The Sunshine Economy: Competing In The Global Mask Market From Miami
COVID-19 vaccines may be coming, but there remains big demand for personal protective equipment like masks, especially N95 masks. South Florida manufacturer Demetech has pivoted during the pandemic to compete in the global mask market.
Within three days in March, two of the biggest voices in health care recommended U.S. hospitals to stop performing any surgeries that weren’t absolutely necessary. It set off a chain reaction with almost three dozen states restricting or banning procedures — that included Florida.
It was March, the pandemic was just beginning to take hold and the ban on surgeries was an effort to keep hospital beds open in case of a surge of COVID patients.
Stopping surgeries meant the demand for surgical needles, mesh and sutures collapsed. That was the core business of Demetech.
The company had been growing almost uninterrupted for 20 years, expanding into more than 100 countries from its Miami Lakes headquarters.
And then, like countless companies, it pivoted thanks to the pandemic. Surgeries may have been on hold, but the need for personal protective equipment skyrocketed, especially for N95 face masks — the gold standard of face masks.
Demetech borrowed and invested millions of dollars to make masks.
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It would take a few months. The company began the process of designing and making masks in March. In July the FDA certified its surgical mask, and in October Demetech’s N-95 mask was certified by the U.S. Centers for Disease Control’s workplace safety department.
The company created a new business line and, along with it, had kept its 300 workers employed while adding hundreds of jobs.
"That was our goal — keep our workers working," said vice president Luis Arguello Jr. "We've on-boarded about 1,000 [new employees] for the PPE side."
Almost overnight, global demand for face masks, gloves and gowns eclipsed supplies. As the pandemic took hold across the world, governments, hospitals and just about everyone was on the hunt for protective gear and finding American-made equipment was difficult.
"There's two markets," Arguello said. He pointed to U.S. brand names like 3M and Honeywell. This is the market Demetech includes itself with in producing certified masks. "And as a consequence, these things have a higher price."
Less expensive equipment, usually made in Asia, is what Arguello considered the second market.
"Ultimately, [it)]comes down to — does the product have a quality system that is assuring that the filter works or doesn't?"
Arguello estimates American-made N95 masks is 20 to 30 percent more expensive than Chinese-made gear. It's a little higher for surgical masks.
In August, President Donald Trump issued an executive order urging federal agencies to buy American-made PPE. Three months later,
a third of Florida hospitals have less than a week’s supply of N95 masks, surgical gowns and gloves according to the weekly White House Coronavirus Task Force report from the first week of December.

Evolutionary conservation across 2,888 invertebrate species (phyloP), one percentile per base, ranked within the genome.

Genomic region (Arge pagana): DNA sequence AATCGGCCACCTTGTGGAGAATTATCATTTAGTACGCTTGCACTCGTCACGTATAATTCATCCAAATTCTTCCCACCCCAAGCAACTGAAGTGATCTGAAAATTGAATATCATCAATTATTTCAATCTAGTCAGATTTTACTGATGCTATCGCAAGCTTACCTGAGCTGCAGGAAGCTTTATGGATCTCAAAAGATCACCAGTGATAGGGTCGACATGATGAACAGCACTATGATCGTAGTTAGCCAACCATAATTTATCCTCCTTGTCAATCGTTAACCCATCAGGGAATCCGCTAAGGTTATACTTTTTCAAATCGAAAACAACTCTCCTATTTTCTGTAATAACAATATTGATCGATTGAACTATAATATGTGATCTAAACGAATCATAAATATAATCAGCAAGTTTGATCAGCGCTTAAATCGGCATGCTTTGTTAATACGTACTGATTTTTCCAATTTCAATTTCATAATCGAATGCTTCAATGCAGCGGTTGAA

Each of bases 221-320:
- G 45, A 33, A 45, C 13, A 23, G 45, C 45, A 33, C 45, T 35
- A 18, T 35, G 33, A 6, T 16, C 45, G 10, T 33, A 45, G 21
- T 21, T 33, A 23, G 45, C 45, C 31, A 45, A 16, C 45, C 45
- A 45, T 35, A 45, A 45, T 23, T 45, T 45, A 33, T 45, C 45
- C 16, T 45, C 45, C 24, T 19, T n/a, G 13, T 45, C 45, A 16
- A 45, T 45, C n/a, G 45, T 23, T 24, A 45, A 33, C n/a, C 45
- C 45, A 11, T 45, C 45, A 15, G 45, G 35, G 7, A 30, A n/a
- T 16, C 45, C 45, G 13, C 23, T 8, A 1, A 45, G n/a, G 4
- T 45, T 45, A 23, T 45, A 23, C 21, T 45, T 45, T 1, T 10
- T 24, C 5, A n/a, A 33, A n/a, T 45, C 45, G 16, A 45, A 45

The federal government is Demetech's largest buyer of its masks, and its pushing local and state governments to follow, as governments await any new federal stimulus spending.
As Demetech has ramped up production, costs have gone down. It said it is making more than 100 million masks a month. But the cost to attract factory workers has jumped.
"Many people are afraid to work in a factory setting," Arguello said. The company's base-line hourly labor costs have gone up "between 50 percent to 100 percent."
TRADITIONAL BUSINESS AND THE FUTURE
Over the past 20 years, Demetech has grown into an international supplier of surgical supplies like sutures, mesh and needles from its base in Miami Lakes. It saw that market come to a virtual stop in the spring when so many areas restricted surgeries in the effort to save hospital beds for COVID-19 patients.
"Initially it scares you, right?," said Arguello. "It would be a lie to tell you that it didn't. But ultimately, I think that we felt fairly confident that that the surgeries would restart again."
The temporary ban means sales of these products will be down about 30 percent this year for the company. But the business has bounced back over five months, helped by pent up demand. "Almost normal" is how Arguello describes Demetech's traditional business 10 months into the pandemic.
The lost revenue from the springtime drop of surgical supplies sales has been made up by the company's pandemic pivot to masks. And it is plowing those profits into expanding PPE manufacturing capacity. It paid $15 million for a Miami Lakes warehouse in November.
"Everything is being reinvested," Arguello said.
The company has also borrowed money to help fuel its growth. And it is confident the PPE demand will continue even as vaccines begin to be distributed. Arguello said Demetech will soon begin making gloves and gowns, too.
"We are firm believers that health care sector will probably change the way it uses PPE forever," he said. "It's a matter of being prepared and having the products available and made in the U.S. for when those catastrophes happen. We have the production here instead of having other countries hoard the supplies."